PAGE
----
shirk the responsibility for a statement
colleague) voted for the teaty. I know
colleague), voted for the treaty. I know
that Improper influences were brought to
bear. I know what I believe."
"You simply believe, "* retored Mr.
Spooner, "what you do not know."
This ended the feeling for the time,
but the feeling engendered manifested
itself later in a thrilling and sensational
Mr. Tillman read letters from soldiers
in the Philippines detailing the alleged
cruelties practiced upon the natives. He
told of 160 Filipinos to whom the water
cure had been administered, resulting in
the death of all but twenty-six.
Mr. Hoar interrupted to say that he did
"not want anybody to tell me in strict
confidence of a murder."
Mr. Burton Defends Funston.
Mr. Burton (Kan.) interrupted to de
fend Geri. Funston and read Gen. Funs
ton's denials concluding with the state
ment: "This statement I wish to brand
as an atrocious lie, without the slightest
foundation. Statements of this kind are
simply braggadocio and braggadocio is
repeated In the senate of the United
Mr. Tillman disclaimed, however, any
reflections upon Gtn. Funston and
scarcely had he resumed his seat when
McLaurin arose to reply.
Perfect Hush in Senate.
Mr. McLaurln was pale to the lips and
trembling with the emotion which in vain
he endeavored to control. Instantly a
hush fell over the senate and the throng
ed galleries. Despite his emotion Mr.
McLaurin spoke with deliberation and his
enunciation was clear and distinct. Every
word he uttered was heard in the remot
est part of the historic old hall.
"During my absence," said Mr. Mc-
Laurin, "a few moments ago from the
chamber the senator who has just taken
his seat (Mr. Tillman) said that im
proper influences had been used in chang
ing the vote of somebody on the Phil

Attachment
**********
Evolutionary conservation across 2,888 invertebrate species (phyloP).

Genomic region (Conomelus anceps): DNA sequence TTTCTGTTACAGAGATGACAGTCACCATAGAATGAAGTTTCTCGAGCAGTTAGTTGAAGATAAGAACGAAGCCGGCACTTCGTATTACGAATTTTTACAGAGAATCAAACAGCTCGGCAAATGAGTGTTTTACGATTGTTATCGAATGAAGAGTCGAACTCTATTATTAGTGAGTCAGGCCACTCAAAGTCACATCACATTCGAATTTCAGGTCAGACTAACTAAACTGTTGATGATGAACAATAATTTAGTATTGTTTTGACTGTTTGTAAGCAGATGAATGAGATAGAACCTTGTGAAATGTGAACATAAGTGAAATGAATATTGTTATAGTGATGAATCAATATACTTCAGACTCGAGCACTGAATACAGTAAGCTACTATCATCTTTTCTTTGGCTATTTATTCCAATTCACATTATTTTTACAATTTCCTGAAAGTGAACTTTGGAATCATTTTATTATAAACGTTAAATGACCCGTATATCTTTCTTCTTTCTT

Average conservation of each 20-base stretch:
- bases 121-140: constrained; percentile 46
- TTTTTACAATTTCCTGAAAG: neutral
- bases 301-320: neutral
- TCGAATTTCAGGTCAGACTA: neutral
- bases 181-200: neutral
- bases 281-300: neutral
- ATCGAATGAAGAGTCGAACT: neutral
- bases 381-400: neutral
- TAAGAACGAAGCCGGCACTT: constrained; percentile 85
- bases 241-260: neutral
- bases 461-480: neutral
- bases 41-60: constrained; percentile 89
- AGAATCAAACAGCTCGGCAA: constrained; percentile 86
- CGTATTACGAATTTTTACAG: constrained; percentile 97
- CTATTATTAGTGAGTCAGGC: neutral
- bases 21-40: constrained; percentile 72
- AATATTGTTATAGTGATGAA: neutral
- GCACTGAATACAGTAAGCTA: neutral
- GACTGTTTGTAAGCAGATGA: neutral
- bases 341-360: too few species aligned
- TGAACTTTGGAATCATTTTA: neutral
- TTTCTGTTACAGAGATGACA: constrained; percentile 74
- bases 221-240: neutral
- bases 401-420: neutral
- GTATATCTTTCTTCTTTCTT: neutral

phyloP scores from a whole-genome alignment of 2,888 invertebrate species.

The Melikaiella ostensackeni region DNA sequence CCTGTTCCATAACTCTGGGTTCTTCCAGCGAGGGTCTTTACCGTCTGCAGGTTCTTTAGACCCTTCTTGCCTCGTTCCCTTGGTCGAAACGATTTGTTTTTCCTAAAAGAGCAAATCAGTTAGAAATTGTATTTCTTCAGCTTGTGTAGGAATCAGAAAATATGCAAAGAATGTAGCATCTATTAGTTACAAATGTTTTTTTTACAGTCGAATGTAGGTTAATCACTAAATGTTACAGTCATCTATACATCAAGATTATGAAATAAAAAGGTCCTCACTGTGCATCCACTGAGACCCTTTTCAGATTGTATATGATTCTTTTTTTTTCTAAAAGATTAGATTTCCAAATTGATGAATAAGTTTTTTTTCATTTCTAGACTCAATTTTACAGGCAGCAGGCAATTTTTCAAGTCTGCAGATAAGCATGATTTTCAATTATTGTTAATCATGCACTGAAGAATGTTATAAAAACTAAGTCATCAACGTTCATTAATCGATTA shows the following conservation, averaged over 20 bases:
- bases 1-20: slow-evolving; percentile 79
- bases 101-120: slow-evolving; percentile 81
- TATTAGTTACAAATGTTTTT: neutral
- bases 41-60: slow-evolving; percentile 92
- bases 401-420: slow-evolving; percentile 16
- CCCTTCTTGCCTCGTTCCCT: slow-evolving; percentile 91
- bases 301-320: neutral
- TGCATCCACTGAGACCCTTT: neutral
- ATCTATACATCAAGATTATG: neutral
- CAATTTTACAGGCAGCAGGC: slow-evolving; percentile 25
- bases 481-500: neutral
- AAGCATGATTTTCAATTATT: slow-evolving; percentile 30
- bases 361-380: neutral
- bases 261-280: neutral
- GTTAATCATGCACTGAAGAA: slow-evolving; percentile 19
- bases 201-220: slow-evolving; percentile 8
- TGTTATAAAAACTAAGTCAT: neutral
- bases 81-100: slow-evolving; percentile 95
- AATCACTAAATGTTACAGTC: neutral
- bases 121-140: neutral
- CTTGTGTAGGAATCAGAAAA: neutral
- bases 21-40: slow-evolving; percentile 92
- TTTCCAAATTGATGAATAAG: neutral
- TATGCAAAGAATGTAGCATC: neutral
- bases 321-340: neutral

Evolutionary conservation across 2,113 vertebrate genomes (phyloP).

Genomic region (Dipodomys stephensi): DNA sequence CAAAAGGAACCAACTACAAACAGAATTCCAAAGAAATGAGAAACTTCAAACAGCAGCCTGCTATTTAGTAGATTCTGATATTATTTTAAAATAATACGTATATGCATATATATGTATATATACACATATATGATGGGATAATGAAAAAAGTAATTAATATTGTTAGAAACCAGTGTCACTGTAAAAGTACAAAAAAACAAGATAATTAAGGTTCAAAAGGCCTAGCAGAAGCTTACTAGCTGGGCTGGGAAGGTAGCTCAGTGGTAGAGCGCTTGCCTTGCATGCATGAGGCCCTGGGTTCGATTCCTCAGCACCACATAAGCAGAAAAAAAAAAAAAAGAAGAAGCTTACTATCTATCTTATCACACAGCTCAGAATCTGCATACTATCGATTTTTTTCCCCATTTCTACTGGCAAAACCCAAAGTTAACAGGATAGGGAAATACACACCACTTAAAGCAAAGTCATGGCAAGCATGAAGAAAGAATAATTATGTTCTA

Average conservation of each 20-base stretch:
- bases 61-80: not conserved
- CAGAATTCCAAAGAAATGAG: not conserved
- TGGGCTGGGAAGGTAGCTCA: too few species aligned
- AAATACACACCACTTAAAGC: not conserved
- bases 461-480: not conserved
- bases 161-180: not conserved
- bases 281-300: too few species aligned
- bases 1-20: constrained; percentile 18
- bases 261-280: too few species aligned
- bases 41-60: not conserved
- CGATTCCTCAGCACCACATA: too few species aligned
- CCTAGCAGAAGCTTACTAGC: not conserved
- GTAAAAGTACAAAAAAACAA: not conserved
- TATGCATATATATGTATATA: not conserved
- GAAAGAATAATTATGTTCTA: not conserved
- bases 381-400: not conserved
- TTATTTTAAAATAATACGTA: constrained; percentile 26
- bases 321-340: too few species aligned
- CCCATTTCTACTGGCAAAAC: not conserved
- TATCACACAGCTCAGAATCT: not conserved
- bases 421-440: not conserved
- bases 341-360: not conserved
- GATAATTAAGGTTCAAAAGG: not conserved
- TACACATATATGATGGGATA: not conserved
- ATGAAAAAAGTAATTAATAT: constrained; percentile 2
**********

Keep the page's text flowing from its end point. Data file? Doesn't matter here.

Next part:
ippines treaty and then went on later
and said his remarks applied to the sen
ator from South Carolina who had been
given the patronage In that state. 1
think I got the sense of the controversy."
Still controlling himself with an effort,
but with a carefully modulated tone, Mr.
McLaurin said—and his words cut
through the senate chamber like a knife:
"I desire to state Mr. President—l would
not use as strong language as I intend
had I net soon after the senate met, re
plied to these 'insinuations ana said that
they were untrue—l now say, that the
statement Is a willful, malicious and de
Mr. McLaurin got no further with his
Tillman Mlakes First Attack.
Mr. Tillman, who was occupying his
regular seat on the main aisle sprang
with tiger-like ferocity at his colleague.
Mr. Teller (Colo.), who was sitting at
his desk between the two South Carolina
senators, was swept aside without cere
mony. Indeed, the Infuriated Tillman
climbed over him in his effort to reach
McLaurin. Without the slightest hesita
tion, Mr. McLaurin sprang to meet the
attack half way.
Mr. Tillman aimed a wild blow at his
colleague with his right fist. It landed
upon Mr. McLaurin's forehead just above
the left eye, although its force was par
tially spent upon McLaurin's arm which
he had raised! in an effort to parry the
Instantly McLaurin's right arm shot
out, the blow landing upon Tillman's